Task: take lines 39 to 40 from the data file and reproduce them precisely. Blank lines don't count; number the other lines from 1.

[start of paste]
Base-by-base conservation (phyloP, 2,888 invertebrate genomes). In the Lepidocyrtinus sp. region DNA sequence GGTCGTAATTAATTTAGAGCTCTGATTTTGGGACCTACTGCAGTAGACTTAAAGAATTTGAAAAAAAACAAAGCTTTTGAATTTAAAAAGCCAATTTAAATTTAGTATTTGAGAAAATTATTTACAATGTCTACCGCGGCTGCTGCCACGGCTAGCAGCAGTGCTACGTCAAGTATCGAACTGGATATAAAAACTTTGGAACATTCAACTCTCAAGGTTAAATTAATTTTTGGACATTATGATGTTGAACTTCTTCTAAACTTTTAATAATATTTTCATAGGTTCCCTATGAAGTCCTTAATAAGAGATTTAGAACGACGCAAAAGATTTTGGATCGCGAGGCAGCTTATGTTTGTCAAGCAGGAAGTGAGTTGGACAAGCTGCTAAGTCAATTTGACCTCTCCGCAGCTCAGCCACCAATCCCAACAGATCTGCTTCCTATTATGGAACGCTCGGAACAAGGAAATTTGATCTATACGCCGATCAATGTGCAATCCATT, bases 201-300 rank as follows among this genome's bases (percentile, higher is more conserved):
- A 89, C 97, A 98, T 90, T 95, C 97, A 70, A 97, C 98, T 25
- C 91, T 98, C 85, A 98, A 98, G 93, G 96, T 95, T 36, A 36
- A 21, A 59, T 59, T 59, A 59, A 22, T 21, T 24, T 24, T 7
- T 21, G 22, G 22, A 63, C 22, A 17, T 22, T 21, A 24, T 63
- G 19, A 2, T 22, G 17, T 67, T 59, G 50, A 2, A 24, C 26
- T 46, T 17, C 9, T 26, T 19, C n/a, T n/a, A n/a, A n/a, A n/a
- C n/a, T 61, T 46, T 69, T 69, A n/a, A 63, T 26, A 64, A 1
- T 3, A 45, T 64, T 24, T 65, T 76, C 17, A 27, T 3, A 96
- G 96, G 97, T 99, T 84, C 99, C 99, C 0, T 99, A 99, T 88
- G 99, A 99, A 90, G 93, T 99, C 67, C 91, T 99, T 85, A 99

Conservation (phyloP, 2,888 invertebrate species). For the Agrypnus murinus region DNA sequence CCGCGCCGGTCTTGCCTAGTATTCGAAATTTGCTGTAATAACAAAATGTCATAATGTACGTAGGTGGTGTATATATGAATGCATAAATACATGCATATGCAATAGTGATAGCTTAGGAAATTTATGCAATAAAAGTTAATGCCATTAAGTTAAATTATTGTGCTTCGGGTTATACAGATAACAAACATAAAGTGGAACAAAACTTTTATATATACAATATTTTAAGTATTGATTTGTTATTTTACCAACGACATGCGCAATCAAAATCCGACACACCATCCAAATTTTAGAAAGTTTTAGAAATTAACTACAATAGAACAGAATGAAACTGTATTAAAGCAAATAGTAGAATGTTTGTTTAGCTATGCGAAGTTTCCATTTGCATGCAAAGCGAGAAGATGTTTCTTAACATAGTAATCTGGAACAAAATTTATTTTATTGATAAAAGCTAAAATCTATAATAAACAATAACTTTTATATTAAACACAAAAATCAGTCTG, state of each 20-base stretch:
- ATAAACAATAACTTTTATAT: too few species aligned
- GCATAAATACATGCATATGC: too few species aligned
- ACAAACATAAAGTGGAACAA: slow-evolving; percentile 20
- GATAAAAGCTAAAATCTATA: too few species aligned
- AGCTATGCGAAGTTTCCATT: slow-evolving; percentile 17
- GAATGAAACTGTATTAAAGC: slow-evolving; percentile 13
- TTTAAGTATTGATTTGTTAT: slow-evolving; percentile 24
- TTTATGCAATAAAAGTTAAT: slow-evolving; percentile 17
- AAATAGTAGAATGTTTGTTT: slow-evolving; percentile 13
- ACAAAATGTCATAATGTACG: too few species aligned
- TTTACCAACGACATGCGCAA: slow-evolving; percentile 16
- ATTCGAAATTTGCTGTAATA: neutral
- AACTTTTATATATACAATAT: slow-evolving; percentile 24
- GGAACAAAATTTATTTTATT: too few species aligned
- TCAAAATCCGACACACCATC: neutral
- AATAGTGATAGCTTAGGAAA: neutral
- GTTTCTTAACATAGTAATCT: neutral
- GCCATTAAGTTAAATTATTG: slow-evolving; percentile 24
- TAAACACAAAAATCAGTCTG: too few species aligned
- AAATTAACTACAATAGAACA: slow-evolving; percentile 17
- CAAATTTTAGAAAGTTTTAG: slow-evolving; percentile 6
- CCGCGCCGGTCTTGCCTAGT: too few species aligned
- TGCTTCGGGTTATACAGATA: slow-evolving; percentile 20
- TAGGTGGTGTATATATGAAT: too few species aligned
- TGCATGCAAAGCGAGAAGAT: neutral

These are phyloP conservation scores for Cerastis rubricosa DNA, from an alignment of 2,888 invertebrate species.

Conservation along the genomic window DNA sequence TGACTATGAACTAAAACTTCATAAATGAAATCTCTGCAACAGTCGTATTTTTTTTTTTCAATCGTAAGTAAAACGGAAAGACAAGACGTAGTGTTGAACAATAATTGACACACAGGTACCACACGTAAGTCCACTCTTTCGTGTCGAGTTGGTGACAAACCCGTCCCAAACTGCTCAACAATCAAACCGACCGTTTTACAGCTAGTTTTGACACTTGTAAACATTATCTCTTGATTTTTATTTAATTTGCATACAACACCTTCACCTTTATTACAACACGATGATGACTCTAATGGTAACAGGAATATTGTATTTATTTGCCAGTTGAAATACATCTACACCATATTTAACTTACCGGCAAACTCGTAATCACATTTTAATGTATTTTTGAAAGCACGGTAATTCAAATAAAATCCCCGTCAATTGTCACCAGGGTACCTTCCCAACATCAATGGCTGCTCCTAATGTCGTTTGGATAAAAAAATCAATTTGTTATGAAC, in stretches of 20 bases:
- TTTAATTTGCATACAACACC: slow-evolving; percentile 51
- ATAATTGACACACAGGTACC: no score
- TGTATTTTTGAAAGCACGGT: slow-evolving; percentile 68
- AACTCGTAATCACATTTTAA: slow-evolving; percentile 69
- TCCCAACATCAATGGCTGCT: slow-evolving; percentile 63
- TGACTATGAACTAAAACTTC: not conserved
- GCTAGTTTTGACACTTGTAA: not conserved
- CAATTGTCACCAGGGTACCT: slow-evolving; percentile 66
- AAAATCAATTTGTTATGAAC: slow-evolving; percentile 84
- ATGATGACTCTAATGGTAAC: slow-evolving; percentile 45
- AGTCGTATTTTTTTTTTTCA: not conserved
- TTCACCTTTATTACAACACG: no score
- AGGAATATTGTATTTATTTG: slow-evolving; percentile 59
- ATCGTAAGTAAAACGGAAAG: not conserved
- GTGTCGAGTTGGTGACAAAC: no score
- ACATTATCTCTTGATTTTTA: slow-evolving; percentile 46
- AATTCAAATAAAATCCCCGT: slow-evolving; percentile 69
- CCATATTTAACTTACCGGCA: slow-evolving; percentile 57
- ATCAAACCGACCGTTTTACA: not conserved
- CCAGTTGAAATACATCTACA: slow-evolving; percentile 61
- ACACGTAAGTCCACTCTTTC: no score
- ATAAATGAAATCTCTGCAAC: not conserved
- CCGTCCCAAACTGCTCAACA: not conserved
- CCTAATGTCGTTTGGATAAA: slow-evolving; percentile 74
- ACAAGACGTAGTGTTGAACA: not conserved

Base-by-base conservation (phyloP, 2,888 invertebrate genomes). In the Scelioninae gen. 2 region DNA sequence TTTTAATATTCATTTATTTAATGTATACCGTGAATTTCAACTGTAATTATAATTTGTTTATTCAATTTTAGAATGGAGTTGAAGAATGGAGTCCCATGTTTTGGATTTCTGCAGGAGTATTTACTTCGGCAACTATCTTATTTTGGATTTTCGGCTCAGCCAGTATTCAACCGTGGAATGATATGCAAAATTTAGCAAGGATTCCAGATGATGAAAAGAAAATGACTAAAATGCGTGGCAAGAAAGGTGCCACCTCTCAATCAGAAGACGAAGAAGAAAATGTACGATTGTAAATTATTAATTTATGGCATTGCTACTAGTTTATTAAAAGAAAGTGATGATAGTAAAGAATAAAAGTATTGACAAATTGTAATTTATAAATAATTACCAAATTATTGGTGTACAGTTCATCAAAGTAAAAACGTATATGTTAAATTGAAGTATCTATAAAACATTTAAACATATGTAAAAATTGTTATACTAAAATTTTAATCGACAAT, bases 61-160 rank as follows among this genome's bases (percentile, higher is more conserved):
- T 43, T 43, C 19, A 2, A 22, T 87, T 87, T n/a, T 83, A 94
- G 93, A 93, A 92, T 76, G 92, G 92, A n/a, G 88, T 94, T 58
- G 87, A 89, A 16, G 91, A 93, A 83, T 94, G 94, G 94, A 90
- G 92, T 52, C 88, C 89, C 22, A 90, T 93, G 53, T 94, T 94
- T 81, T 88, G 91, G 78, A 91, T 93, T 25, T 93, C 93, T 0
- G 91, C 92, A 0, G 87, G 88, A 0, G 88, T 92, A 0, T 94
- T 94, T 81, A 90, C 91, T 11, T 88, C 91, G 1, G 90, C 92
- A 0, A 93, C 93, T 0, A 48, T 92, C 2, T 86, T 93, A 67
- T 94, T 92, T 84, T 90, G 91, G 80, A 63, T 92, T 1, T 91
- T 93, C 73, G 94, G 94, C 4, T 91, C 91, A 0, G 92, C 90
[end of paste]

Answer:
Conservation along the genomic window DNA sequence TGACTATGAACTAAAACTTCATAAATGAAATCTCTGCAACAGTCGTATTTTTTTTTTTCAATCGTAAGTAAAACGGAAAGACAAGACGTAGTGTTGAACAATAATTGACACACAGGTACCACACGTAAGTCCACTCTTTCGTGTCGAGTTGGTGACAAACCCGTCCCAAACTGCTCAACAATCAAACCGACCGTTTTACAGCTAGTTTTGACACTTGTAAACATTATCTCTTGATTTTTATTTAATTTGCATACAACACCTTCACCTTTATTACAACACGATGATGACTCTAATGGTAACAGGAATATTGTATTTATTTGCCAGTTGAAATACATCTACACCATATTTAACTTACCGGCAAACTCGTAATCACATTTTAATGTATTTTTGAAAGCACGGTAATTCAAATAAAATCCCCGTCAATTGTCACCAGGGTACCTTCCCAACATCAATGGCTGCTCCTAATGTCGTTTGGATAAAAAAATCAATTTGTTATGAAC, in stretches of 20 bases:
- TTTAATTTGCATACAACACC: slow-evolving; percentile 51